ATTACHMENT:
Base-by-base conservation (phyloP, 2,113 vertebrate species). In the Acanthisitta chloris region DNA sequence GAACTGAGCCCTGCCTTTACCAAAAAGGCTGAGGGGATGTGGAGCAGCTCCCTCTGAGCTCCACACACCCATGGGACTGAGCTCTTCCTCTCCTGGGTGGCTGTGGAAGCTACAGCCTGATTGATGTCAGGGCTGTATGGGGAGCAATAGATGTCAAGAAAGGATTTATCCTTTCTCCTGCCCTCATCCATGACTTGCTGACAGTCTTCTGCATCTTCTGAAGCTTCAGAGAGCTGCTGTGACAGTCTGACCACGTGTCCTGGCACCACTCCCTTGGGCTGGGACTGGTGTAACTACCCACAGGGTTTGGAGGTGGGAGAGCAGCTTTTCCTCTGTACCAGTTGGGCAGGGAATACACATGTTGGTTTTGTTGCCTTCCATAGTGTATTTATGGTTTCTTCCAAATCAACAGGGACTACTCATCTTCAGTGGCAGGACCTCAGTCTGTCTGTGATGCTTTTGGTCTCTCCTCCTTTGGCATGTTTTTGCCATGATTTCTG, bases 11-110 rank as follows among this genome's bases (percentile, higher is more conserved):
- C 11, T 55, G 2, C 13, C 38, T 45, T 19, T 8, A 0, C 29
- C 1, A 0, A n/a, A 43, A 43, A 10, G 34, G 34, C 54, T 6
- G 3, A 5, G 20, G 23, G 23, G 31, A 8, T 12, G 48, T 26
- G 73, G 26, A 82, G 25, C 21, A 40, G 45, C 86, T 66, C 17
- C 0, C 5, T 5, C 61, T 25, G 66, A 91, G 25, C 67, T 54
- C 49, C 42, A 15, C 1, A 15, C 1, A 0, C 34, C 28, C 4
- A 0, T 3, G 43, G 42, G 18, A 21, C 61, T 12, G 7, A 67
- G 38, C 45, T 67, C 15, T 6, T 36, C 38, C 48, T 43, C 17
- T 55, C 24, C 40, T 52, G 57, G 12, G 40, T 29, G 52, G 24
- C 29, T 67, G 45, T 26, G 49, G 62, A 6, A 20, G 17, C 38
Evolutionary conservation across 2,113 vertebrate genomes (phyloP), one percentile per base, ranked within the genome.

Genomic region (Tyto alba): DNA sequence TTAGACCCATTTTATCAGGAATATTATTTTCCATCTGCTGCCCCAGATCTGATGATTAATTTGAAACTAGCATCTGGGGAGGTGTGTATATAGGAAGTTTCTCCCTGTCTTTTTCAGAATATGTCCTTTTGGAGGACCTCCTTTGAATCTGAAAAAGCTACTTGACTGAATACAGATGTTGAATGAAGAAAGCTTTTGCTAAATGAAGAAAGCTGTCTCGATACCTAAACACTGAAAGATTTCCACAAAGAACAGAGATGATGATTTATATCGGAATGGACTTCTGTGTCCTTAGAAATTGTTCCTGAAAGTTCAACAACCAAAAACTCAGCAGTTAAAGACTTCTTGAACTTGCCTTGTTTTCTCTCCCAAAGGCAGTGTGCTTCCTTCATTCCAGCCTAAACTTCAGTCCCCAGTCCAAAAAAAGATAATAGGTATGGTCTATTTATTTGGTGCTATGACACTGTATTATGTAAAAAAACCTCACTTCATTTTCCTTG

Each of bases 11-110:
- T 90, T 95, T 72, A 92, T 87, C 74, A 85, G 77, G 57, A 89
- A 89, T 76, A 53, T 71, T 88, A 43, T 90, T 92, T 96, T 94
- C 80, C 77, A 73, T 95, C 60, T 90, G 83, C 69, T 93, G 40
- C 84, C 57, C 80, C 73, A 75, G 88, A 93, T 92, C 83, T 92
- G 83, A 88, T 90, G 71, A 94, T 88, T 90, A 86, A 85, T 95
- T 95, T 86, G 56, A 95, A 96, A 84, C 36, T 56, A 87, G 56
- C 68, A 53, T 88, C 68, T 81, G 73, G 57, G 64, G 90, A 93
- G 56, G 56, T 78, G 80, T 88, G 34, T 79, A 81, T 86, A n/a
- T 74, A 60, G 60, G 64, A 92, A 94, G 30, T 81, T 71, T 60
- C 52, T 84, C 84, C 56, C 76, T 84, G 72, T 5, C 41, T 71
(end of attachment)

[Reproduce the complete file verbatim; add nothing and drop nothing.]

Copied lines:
Base-by-base conservation (phyloP, 2,113 vertebrate species). In the Acanthisitta chloris region DNA sequence GAACTGAGCCCTGCCTTTACCAAAAAGGCTGAGGGGATGTGGAGCAGCTCCCTCTGAGCTCCACACACCCATGGGACTGAGCTCTTCCTCTCCTGGGTGGCTGTGGAAGCTACAGCCTGATTGATGTCAGGGCTGTATGGGGAGCAATAGATGTCAAGAAAGGATTTATCCTTTCTCCTGCCCTCATCCATGACTTGCTGACAGTCTTCTGCATCTTCTGAAGCTTCAGAGAGCTGCTGTGACAGTCTGACCACGTGTCCTGGCACCACTCCCTTGGGCTGGGACTGGTGTAACTACCCACAGGGTTTGGAGGTGGGAGAGCAGCTTTTCCTCTGTACCAGTTGGGCAGGGAATACACATGTTGGTTTTGTTGCCTTCCATAGTGTATTTATGGTTTCTTCCAAATCAACAGGGACTACTCATCTTCAGTGGCAGGACCTCAGTCTGTCTGTGATGCTTTTGGTCTCTCCTCCTTTGGCATGTTTTTGCCATGATTTCTG, bases 11-110 rank as follows among this genome's bases (percentile, higher is more conserved):
- C 11, T 55, G 2, C 13, C 38, T 45, T 19, T 8, A 0, C 29
- C 1, A 0, A n/a, A 43, A 43, A 10, G 34, G 34, C 54, T 6
- G 3, A 5, G 20, G 23, G 23, G 31, A 8, T 12, G 48, T 26
- G 73, G 26, A 82, G 25, C 21, A 40, G 45, C 86, T 66, C 17
- C 0, C 5, T 5, C 61, T 25, G 66, A 91, G 25, C 67, T 54
- C 49, C 42, A 15, C 1, A 15, C 1, A 0, C 34, C 28, C 4
- A 0, T 3, G 43, G 42, G 18, A 21, C 61, T 12, G 7, A 67
- G 38, C 45, T 67, C 15, T 6, T 36, C 38, C 48, T 43, C 17
- T 55, C 24, C 40, T 52, G 57, G 12, G 40, T 29, G 52, G 24
- C 29, T 67, G 45, T 26, G 49, G 62, A 6, A 20, G 17, C 38
Evolutionary conservation across 2,113 vertebrate genomes (phyloP), one percentile per base, ranked within the genome.

Genomic region (Tyto alba): DNA sequence TTAGACCCATTTTATCAGGAATATTATTTTCCATCTGCTGCCCCAGATCTGATGATTAATTTGAAACTAGCATCTGGGGAGGTGTGTATATAGGAAGTTTCTCCCTGTCTTTTTCAGAATATGTCCTTTTGGAGGACCTCCTTTGAATCTGAAAAAGCTACTTGACTGAATACAGATGTTGAATGAAGAAAGCTTTTGCTAAATGAAGAAAGCTGTCTCGATACCTAAACACTGAAAGATTTCCACAAAGAACAGAGATGATGATTTATATCGGAATGGACTTCTGTGTCCTTAGAAATTGTTCCTGAAAGTTCAACAACCAAAAACTCAGCAGTTAAAGACTTCTTGAACTTGCCTTGTTTTCTCTCCCAAAGGCAGTGTGCTTCCTTCATTCCAGCCTAAACTTCAGTCCCCAGTCCAAAAAAAGATAATAGGTATGGTCTATTTATTTGGTGCTATGACACTGTATTATGTAAAAAAACCTCACTTCATTTTCCTTG

Each of bases 11-110:
- T 90, T 95, T 72, A 92, T 87, C 74, A 85, G 77, G 57, A 89
- A 89, T 76, A 53, T 71, T 88, A 43, T 90, T 92, T 96, T 94
- C 80, C 77, A 73, T 95, C 60, T 90, G 83, C 69, T 93, G 40
- C 84, C 57, C 80, C 73, A 75, G 88, A 93, T 92, C 83, T 92
- G 83, A 88, T 90, G 71, A 94, T 88, T 90, A 86, A 85, T 95
- T 95, T 86, G 56, A 95, A 96, A 84, C 36, T 56, A 87, G 56
- C 68, A 53, T 88, C 68, T 81, G 73, G 57, G 64, G 90, A 93
- G 56, G 56, T 78, G 80, T 88, G 34, T 79, A 81, T 86, A n/a
- T 74, A 60, G 60, G 64, A 92, A 94, G 30, T 81, T 71, T 60
- C 52, T 84, C 84, C 56, C 76, T 84, G 72, T 5, C 41, T 71